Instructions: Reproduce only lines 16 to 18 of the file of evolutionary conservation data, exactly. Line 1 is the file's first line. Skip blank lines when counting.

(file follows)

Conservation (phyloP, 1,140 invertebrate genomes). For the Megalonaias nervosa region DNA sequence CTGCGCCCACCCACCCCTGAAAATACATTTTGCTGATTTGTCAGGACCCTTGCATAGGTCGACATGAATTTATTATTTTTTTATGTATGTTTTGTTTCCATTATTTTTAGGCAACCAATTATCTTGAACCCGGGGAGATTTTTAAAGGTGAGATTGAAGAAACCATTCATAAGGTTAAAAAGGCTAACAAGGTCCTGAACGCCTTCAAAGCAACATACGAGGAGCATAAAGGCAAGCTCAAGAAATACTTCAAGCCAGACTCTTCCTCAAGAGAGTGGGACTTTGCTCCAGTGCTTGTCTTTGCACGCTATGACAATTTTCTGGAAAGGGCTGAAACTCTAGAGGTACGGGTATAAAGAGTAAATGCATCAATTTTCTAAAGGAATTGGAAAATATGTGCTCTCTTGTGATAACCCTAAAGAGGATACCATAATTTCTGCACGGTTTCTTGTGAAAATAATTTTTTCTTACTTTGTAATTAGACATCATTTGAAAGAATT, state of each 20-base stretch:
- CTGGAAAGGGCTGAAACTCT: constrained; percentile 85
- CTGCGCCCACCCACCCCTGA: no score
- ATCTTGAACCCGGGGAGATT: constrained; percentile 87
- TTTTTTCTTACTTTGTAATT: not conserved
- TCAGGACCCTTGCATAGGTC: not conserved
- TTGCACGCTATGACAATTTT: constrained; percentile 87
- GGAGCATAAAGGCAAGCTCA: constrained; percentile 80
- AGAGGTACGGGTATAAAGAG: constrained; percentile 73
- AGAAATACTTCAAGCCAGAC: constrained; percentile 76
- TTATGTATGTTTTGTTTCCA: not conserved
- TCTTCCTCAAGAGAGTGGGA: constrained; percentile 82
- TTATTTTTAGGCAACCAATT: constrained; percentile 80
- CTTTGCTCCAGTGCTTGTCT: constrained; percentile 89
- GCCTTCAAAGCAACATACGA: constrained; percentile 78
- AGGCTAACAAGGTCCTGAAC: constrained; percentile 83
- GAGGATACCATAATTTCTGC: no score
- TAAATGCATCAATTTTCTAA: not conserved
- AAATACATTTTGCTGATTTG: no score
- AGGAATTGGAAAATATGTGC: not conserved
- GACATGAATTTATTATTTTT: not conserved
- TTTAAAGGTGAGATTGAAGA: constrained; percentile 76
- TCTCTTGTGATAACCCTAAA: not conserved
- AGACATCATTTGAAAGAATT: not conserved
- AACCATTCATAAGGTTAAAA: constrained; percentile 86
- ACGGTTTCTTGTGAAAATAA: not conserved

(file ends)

- AGGCTAACAAGGTCCTGAAC: constrained; percentile 83
- GAGGATACCATAATTTCTGC: no score
- TAAATGCATCAATTTTCTAA: not conserved